Attorney General Eric Holder will tell the Senate Judiciary Committee this morning that the upcoming trial in New York of the alleged mastermind of the Sept. 11 terrorist attacks will not give Khalid Sheikh Mohammed an effective platform to spread his agenda.
"I have every confidence the nation and the world will see him for the coward he is," Holder says in a written version of his remarks obtained by The Associated Press. "I'm not scared of what (Mohammed) will have to say at trial — and no one else needs to be either."
As the AP writes, critics of Holder's decision to bring Mohammed and four others to the United States for trial "mostly Republicans, have argued the trial will give Mohammed a world stage to spout hateful rhetoric."
Holder, AP adds, will say that "we need not cower in the face of this enemy. ... Our institutions are strong, our infrastructure is sturdy, our resolve is firm, and our people are ready."
The committee's hearing is set to get started at 9:30 a.m. ET, and is to be webcast here.
We'll pass along highlights. Click your "refresh" button to make sure you're seeing our latest additions.
Update at 2 p.m. ET: During questioning, Republican Sen. Lindsey Graham of South Carolina told Holder that the Obama administration is "making bad history" with the decision to bring Mohammed and others to New York for trial.
"You're criminalizing the war," Graham said.
"I know that we are at war," Holder said.
Update at 10:35 a.m. ET. Here are two quick clips from the opposite sides:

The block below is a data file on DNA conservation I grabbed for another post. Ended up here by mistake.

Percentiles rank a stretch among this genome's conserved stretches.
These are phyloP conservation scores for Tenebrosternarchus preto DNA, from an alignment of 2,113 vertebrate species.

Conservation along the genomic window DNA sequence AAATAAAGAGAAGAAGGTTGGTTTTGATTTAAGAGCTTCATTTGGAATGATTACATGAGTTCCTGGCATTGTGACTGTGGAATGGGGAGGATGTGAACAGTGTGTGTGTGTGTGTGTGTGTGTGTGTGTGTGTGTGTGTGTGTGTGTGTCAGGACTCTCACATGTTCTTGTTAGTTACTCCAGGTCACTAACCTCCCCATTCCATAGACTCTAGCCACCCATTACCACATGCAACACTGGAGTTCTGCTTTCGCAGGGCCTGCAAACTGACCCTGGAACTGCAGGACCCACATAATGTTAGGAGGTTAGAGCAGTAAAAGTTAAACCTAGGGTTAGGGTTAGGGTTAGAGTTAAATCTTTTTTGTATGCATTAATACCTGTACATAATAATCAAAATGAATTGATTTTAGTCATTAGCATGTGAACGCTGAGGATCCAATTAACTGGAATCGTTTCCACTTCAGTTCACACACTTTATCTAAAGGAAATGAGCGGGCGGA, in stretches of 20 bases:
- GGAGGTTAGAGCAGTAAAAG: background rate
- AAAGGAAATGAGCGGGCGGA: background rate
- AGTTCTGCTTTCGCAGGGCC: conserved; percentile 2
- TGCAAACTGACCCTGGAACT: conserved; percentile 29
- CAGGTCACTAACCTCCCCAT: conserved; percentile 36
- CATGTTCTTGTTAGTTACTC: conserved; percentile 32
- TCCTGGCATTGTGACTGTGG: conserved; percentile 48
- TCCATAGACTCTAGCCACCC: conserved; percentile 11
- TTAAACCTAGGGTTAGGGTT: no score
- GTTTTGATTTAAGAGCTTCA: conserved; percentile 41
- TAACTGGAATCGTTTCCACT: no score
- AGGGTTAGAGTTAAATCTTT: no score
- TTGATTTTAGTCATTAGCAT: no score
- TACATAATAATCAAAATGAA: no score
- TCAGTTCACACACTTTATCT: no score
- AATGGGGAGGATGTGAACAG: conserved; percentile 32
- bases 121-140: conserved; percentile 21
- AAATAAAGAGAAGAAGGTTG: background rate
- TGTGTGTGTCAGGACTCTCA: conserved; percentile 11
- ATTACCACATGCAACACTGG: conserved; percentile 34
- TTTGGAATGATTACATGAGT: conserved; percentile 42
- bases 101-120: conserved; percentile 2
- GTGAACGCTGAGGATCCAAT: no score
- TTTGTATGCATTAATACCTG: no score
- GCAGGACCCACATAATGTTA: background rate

Republican Sen. Jeff Sessions, R-Ala., who opposes bringing Mohammed and his alleged co-conspirators to trial in a civilian court:
Update at 10:02 a.m. ET:
Holder is using his opening statement to address critics of his decision and to clear up what he says is "misinformation."
"I'm not scared of what Khalid Sheikh Mohammed has to say at trial and no one else needs to be afraid either," he said.
Mohammed, Holder believes, will have "no more of a platform to spew his hateful ideology than he would have in a military commission." Federal judges, he says, can control their courts and the suspects brought before them.
"We know that we can prosecute terrorists in our federal courts safely and securely because we have been doing so for years," Holder said, noting that more than 300 convicted terrorists are now in U.S. prisons.
The attorney general's official statement — as prepared for delivery and much longer than what he delivered orally because it covers a variety of subjects — has now been posted here.
Update at 9:49 a.m. ET: Laying out the position of critics, the ranking Republican on the committee — Sen. Jeff Sessions of Alabama — just called the decision to bring Mohammed to the U.S. for trial "dangerous" and "misguided."
For Mohammed to be "treated as a common criminal in U.S. courts," Sessions said, signals that "fighting global terrorism is not the priority it once was" and a "return to a pre-9/11 mentality."
Instead, the senator added, Mohammed and others like him should be tried by military tribunals.
Update at 9:39 a.m. ET: Committee Chairman Patrick Leahy, D-Vt., is using his opening statement to reaffirm his support for Holder's decision to try Mohammed and four others in New York City.
"They committed murder here in the United States and we will seek justice here in the United States," Leahy just said.
Update at 9:35 a.m. ET: The hearing is indeed underway.